The OCZ VX500 makes use of SLC write caching, which is a requirement for acceptable performance from TLC SSDs but rare on MLC SSDs. SLC caching on MLC SSDs can be a mixed bag; it allows for the highest peak performance, but at the cost of creating more work that needs to be done later to flush the cache. MLC drives in particular often have less spare area for the cache than a TLC drive would, so they may not be able to sustain their burst write speeds for as long. Implemented properly, SLC caching can be very helpful for client workloads which typically exhibit bursts of I/O, but many of our benchmarks are sustained tests that run long enough to fill any SLC cache.

The VX500 is built with the same PCB and case as earlier products based on the same controller. I’m not a fan of the case because its rough edges and corners tend to snag on everything when hot-swapping it between tests, but it’s sturdy enough and the all-metal construction ensures there won’t be any thermal issues. After fighting past screws that Toshiba used a thread-locking adhesive on, we uncover a single-sided PCB with a thermal pad on the controller and every NAND package. The DRAM on the 1TB model doesn’t get a thermal pad. There are no obvious large capacitors, so it appears that the VX500 sacrifices the partial power loss protection the Vector 180 had (protecting only data at rest by preventing NAND mapping table corruption, but not protecting data in flight).

The initial MSRPs Toshiba has set for the VX500 position it below the Vector 180 and just below the Samsung 850 EVO, and both of those comparisons are of the MSRP against current street prices. Toshiba isn’t trying to pretend that the VX500 is anything like a flagship product, and there’s a good chance it will end up being one of the cheapest planar MLC SSDs once prices settle. Toshiba will be selling a 128GB model, but it is unlikely to get much traction in the retail market, especially with such a high initial MSRP.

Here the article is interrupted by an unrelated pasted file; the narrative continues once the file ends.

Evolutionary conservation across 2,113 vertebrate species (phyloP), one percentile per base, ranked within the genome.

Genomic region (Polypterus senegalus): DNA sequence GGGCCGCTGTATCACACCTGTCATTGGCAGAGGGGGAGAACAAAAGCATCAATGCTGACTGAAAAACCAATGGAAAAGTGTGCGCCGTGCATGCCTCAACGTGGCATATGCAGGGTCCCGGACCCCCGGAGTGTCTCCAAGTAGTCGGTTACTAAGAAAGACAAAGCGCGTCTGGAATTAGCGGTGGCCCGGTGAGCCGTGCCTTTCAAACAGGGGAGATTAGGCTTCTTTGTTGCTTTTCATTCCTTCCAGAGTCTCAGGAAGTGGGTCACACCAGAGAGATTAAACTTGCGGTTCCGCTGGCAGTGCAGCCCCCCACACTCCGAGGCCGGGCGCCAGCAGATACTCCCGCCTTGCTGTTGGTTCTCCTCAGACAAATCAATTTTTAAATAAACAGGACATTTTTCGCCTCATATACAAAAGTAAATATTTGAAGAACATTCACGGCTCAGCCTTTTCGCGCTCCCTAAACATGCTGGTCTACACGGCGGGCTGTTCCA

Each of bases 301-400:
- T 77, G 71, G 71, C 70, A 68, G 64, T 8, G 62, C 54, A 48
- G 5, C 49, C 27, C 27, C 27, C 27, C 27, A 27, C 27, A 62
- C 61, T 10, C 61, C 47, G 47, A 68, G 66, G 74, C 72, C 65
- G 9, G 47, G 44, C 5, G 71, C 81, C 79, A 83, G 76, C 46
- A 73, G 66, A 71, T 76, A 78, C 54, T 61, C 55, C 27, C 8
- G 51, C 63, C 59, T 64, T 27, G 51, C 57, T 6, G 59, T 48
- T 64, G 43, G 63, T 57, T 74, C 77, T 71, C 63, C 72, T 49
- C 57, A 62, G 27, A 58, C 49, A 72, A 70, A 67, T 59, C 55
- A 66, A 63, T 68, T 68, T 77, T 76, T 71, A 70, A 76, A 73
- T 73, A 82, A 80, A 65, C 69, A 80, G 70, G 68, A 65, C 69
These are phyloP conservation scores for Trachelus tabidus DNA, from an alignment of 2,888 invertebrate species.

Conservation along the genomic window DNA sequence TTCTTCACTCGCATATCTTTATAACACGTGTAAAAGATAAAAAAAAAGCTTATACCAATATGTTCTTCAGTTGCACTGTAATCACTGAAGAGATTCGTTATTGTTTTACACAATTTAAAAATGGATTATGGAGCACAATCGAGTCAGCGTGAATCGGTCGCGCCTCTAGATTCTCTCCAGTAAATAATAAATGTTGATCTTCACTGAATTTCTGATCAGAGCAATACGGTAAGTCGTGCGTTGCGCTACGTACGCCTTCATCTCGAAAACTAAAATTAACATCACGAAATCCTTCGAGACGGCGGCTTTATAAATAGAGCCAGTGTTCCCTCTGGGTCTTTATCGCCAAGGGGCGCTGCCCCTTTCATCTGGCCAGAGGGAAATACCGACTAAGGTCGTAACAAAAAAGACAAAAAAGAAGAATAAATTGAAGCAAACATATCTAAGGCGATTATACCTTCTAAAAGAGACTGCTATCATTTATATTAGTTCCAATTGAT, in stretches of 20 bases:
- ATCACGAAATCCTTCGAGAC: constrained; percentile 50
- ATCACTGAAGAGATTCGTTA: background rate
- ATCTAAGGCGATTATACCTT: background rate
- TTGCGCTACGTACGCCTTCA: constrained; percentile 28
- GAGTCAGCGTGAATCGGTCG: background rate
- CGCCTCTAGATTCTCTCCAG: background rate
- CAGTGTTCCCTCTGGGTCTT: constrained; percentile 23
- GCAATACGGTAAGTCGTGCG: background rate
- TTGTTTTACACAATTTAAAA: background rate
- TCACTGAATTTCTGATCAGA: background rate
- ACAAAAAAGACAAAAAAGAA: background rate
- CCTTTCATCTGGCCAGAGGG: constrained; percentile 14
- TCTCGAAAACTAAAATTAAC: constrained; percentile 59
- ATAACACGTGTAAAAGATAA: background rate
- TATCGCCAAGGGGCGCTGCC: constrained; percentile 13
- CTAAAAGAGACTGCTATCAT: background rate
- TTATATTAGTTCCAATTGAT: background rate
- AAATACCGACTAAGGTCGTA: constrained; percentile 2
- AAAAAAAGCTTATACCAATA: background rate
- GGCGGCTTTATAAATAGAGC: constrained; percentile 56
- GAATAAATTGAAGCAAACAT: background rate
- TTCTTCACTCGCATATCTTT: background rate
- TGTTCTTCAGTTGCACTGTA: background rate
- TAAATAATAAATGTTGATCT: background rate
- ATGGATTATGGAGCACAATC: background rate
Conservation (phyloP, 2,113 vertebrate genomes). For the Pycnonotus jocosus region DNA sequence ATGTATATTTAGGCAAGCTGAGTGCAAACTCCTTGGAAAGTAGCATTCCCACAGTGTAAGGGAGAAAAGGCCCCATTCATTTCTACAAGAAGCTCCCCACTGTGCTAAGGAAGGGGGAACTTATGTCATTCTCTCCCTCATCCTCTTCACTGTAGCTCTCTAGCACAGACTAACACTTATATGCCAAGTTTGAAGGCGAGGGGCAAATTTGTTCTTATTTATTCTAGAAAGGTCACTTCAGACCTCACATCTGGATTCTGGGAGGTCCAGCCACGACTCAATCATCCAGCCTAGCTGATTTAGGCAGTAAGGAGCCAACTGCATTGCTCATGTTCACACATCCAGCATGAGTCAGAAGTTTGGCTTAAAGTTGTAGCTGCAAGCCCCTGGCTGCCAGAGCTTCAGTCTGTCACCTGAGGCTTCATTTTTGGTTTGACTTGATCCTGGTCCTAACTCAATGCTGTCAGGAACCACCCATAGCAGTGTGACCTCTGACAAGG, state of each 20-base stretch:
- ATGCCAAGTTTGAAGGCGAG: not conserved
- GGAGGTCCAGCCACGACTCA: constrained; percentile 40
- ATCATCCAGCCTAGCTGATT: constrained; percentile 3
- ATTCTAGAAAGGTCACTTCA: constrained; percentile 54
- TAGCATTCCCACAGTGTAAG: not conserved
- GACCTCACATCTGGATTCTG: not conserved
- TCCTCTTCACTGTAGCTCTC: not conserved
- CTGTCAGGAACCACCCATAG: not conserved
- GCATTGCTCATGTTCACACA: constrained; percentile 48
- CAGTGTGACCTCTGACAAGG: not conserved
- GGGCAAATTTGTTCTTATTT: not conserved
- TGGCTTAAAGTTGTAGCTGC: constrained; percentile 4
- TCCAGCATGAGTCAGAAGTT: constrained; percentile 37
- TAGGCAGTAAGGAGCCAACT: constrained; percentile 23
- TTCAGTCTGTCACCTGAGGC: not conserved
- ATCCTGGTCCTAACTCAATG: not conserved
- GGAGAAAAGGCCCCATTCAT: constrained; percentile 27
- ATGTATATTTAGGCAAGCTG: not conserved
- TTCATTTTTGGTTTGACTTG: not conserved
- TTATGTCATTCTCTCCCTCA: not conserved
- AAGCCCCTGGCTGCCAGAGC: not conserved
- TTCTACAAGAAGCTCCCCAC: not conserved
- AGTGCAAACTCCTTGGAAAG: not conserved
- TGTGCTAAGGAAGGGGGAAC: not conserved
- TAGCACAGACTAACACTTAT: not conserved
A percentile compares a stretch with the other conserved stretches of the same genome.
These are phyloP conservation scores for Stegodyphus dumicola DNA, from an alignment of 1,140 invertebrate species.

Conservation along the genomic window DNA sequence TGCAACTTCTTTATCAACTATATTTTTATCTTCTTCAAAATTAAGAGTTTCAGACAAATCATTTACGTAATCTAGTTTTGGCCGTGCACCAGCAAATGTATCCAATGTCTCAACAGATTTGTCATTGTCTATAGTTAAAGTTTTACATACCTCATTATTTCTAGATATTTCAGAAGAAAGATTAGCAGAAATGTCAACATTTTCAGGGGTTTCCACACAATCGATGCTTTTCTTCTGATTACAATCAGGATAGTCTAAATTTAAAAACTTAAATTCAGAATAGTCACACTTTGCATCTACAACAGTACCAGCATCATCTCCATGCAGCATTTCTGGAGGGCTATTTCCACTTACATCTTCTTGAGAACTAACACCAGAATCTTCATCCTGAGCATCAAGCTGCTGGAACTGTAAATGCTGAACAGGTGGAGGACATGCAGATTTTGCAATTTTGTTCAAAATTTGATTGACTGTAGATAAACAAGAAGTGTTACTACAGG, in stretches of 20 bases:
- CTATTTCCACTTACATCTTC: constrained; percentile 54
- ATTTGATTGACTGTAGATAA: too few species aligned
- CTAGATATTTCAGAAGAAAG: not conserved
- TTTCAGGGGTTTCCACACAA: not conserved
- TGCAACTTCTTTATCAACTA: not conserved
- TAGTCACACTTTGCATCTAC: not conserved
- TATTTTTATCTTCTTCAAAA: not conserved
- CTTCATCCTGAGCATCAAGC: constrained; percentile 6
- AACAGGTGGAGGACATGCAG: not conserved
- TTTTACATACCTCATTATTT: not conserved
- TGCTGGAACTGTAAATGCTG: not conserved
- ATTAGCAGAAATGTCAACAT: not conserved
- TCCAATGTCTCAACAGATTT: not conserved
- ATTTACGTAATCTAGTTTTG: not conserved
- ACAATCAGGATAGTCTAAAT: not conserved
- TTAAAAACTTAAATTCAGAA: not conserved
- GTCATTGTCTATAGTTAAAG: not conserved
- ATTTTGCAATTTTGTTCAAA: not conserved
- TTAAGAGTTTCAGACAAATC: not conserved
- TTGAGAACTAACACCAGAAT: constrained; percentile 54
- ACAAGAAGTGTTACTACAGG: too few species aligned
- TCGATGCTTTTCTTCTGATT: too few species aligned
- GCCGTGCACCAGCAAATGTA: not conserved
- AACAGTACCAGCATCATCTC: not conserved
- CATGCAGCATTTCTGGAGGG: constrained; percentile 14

MLC NAND is losing popularity with manufacturers in the SATA SSD market, which limits our options for comparisons against contemporary SSDs. There is a recent crop of SSDs using the Phison S10 controller and Toshiba 15nm MLC, represented in this review by the PNY CS2211. The SanDisk Extreme Pro is still hanging around as a high-end SATA option, and the Crucial MX200 is still available but is being replaced by the MX300 based on 3D TLC. For TLC drives we are comparing against the OCZ Trion 150 (now TR150) and the Samsung 850 EVO. Our Bench database can be used to make comparisons against other drives we have tested.

AnandTech 2015 SSD Test System
CPU Intel Core i7-4770K running at 3.5GHz
(Turbo & EIST enabled, C-states disabled)
Motherboard ASUS Z97 Pro (BIOS 2701)
Chipset Intel Z97
Memory Corsair Vengeance DDR3-1866 2x8GB (9-10-9-27 2T)
Graphics Intel HD Graphics 4600
Desktop Resolution 1920 x 1200
OS Windows 8.1 x64

Performance Consistency

Our performance consistency test explores the extent to which a drive can reliably sustain performance during a long-duration random write test. Specifications for consumer drives typically list peak performance numbers only attainable in ideal conditions. The performance in a worst-case scenario can be drastically different as over the course of a long test drives can run out of spare area, have to start performing garbage collection, and sometimes even reach power or thermal limits.

In addition to an overall decline in performance, a long test can show patterns in how performance varies on shorter timescales. Some drives will exhibit very little variance in performance from second to second, while others will show massive drops in performance during each garbage collection cycle but otherwise maintain good performance, and others show constantly wide variance. If a drive periodically slows to hard drive levels of performance, it may feel slow to use even if its overall average performance is very high.

To maximally stress the drive’s controller and force it to perform garbage collection and wear leveling, this test conducts 4kB random writes with a queue depth of 32. The drive is filled before the start of the test, and the test duration is one hour. Any spare area will be exhausted early in the test and by the end of the hour even the largest drives with the most overprovisioning will have reached a steady state. We use the last 400 seconds of the test to score the drive both on steady-state average writes per second and on its performance divided by the standard deviation.